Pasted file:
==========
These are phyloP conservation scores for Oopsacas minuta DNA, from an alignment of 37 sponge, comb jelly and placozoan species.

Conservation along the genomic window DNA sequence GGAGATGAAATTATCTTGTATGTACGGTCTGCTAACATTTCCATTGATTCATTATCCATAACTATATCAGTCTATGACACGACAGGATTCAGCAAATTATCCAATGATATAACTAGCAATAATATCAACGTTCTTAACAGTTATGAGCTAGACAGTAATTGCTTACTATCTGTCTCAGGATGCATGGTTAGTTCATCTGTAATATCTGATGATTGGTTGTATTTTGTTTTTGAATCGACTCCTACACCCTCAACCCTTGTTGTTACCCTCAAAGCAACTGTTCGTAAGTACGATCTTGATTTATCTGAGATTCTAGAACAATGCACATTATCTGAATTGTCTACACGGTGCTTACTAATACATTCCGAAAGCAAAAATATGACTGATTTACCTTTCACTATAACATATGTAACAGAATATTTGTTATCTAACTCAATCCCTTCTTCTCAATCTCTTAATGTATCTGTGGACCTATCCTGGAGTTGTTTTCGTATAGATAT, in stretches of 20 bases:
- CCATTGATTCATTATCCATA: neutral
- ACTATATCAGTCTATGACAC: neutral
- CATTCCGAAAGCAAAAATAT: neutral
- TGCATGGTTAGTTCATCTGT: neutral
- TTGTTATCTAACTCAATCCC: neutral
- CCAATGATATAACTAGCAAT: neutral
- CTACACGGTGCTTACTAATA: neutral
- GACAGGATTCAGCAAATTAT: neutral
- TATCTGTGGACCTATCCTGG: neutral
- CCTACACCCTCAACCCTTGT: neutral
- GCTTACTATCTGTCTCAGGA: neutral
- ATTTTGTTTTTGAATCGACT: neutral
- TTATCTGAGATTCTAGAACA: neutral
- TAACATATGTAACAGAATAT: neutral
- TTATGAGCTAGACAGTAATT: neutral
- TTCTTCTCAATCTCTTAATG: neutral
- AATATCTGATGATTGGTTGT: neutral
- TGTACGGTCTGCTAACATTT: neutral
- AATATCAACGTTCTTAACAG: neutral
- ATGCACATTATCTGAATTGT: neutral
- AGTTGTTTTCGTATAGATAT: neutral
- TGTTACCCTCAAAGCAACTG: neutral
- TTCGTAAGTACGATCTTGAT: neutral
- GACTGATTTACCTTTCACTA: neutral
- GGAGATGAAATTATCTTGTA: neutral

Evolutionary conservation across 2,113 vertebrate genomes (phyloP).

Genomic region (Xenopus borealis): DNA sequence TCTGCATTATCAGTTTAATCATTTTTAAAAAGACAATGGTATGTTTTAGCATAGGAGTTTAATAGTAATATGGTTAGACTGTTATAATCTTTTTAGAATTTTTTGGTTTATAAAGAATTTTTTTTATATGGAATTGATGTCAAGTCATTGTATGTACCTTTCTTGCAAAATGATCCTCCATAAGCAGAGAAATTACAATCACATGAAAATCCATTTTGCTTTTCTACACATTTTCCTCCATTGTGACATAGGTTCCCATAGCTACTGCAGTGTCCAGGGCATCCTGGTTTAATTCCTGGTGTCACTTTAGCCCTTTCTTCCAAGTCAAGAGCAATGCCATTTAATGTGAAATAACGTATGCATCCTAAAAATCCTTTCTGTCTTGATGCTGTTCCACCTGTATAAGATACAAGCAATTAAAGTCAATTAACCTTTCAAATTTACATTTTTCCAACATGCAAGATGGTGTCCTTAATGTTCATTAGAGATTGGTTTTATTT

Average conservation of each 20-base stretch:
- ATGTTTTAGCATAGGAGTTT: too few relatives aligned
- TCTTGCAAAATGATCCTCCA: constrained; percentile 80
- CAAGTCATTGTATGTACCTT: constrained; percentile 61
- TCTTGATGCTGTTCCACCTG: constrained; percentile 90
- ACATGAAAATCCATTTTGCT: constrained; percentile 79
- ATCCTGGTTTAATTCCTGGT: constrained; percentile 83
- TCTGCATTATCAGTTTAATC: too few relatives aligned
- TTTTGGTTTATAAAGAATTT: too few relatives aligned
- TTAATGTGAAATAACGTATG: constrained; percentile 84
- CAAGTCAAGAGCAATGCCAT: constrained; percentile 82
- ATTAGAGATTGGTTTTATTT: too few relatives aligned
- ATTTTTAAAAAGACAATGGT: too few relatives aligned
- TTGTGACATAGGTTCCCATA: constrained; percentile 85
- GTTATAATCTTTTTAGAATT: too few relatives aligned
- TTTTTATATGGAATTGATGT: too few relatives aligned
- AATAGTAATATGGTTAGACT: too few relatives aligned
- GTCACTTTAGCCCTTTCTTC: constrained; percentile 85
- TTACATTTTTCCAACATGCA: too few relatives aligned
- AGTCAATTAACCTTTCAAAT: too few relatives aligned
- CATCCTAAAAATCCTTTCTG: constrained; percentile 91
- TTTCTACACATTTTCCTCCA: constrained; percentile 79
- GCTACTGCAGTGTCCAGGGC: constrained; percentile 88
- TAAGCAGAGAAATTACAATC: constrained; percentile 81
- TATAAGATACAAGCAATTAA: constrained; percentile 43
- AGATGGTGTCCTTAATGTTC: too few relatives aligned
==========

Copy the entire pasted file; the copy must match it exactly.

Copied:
These are phyloP conservation scores for Oopsacas minuta DNA, from an alignment of 37 sponge, comb jelly and placozoan species.

Conservation along the genomic window DNA sequence GGAGATGAAATTATCTTGTATGTACGGTCTGCTAACATTTCCATTGATTCATTATCCATAACTATATCAGTCTATGACACGACAGGATTCAGCAAATTATCCAATGATATAACTAGCAATAATATCAACGTTCTTAACAGTTATGAGCTAGACAGTAATTGCTTACTATCTGTCTCAGGATGCATGGTTAGTTCATCTGTAATATCTGATGATTGGTTGTATTTTGTTTTTGAATCGACTCCTACACCCTCAACCCTTGTTGTTACCCTCAAAGCAACTGTTCGTAAGTACGATCTTGATTTATCTGAGATTCTAGAACAATGCACATTATCTGAATTGTCTACACGGTGCTTACTAATACATTCCGAAAGCAAAAATATGACTGATTTACCTTTCACTATAACATATGTAACAGAATATTTGTTATCTAACTCAATCCCTTCTTCTCAATCTCTTAATGTATCTGTGGACCTATCCTGGAGTTGTTTTCGTATAGATAT, in stretches of 20 bases:
- CCATTGATTCATTATCCATA: neutral
- ACTATATCAGTCTATGACAC: neutral
- CATTCCGAAAGCAAAAATAT: neutral
- TGCATGGTTAGTTCATCTGT: neutral
- TTGTTATCTAACTCAATCCC: neutral
- CCAATGATATAACTAGCAAT: neutral
- CTACACGGTGCTTACTAATA: neutral
- GACAGGATTCAGCAAATTAT: neutral
- TATCTGTGGACCTATCCTGG: neutral
- CCTACACCCTCAACCCTTGT: neutral
- GCTTACTATCTGTCTCAGGA: neutral
- ATTTTGTTTTTGAATCGACT: neutral
- TTATCTGAGATTCTAGAACA: neutral
- TAACATATGTAACAGAATAT: neutral
- TTATGAGCTAGACAGTAATT: neutral
- TTCTTCTCAATCTCTTAATG: neutral
- AATATCTGATGATTGGTTGT: neutral
- TGTACGGTCTGCTAACATTT: neutral
- AATATCAACGTTCTTAACAG: neutral
- ATGCACATTATCTGAATTGT: neutral
- AGTTGTTTTCGTATAGATAT: neutral
- TGTTACCCTCAAAGCAACTG: neutral
- TTCGTAAGTACGATCTTGAT: neutral
- GACTGATTTACCTTTCACTA: neutral
- GGAGATGAAATTATCTTGTA: neutral

Evolutionary conservation across 2,113 vertebrate genomes (phyloP).

Genomic region (Xenopus borealis): DNA sequence TCTGCATTATCAGTTTAATCATTTTTAAAAAGACAATGGTATGTTTTAGCATAGGAGTTTAATAGTAATATGGTTAGACTGTTATAATCTTTTTAGAATTTTTTGGTTTATAAAGAATTTTTTTTATATGGAATTGATGTCAAGTCATTGTATGTACCTTTCTTGCAAAATGATCCTCCATAAGCAGAGAAATTACAATCACATGAAAATCCATTTTGCTTTTCTACACATTTTCCTCCATTGTGACATAGGTTCCCATAGCTACTGCAGTGTCCAGGGCATCCTGGTTTAATTCCTGGTGTCACTTTAGCCCTTTCTTCCAAGTCAAGAGCAATGCCATTTAATGTGAAATAACGTATGCATCCTAAAAATCCTTTCTGTCTTGATGCTGTTCCACCTGTATAAGATACAAGCAATTAAAGTCAATTAACCTTTCAAATTTACATTTTTCCAACATGCAAGATGGTGTCCTTAATGTTCATTAGAGATTGGTTTTATTT

Average conservation of each 20-base stretch:
- ATGTTTTAGCATAGGAGTTT: too few relatives aligned
- TCTTGCAAAATGATCCTCCA: constrained; percentile 80
- CAAGTCATTGTATGTACCTT: constrained; percentile 61
- TCTTGATGCTGTTCCACCTG: constrained; percentile 90
- ACATGAAAATCCATTTTGCT: constrained; percentile 79
- ATCCTGGTTTAATTCCTGGT: constrained; percentile 83
- TCTGCATTATCAGTTTAATC: too few relatives aligned
- TTTTGGTTTATAAAGAATTT: too few relatives aligned
- TTAATGTGAAATAACGTATG: constrained; percentile 84
- CAAGTCAAGAGCAATGCCAT: constrained; percentile 82
- ATTAGAGATTGGTTTTATTT: too few relatives aligned
- ATTTTTAAAAAGACAATGGT: too few relatives aligned
- TTGTGACATAGGTTCCCATA: constrained; percentile 85
- GTTATAATCTTTTTAGAATT: too few relatives aligned
- TTTTTATATGGAATTGATGT: too few relatives aligned
- AATAGTAATATGGTTAGACT: too few relatives aligned
- GTCACTTTAGCCCTTTCTTC: constrained; percentile 85
- TTACATTTTTCCAACATGCA: too few relatives aligned
- AGTCAATTAACCTTTCAAAT: too few relatives aligned
- CATCCTAAAAATCCTTTCTG: constrained; percentile 91
- TTTCTACACATTTTCCTCCA: constrained; percentile 79
- GCTACTGCAGTGTCCAGGGC: constrained; percentile 88
- TAAGCAGAGAAATTACAATC: constrained; percentile 81
- TATAAGATACAAGCAATTAA: constrained; percentile 43
- AGATGGTGTCCTTAATGTTC: too few relatives aligned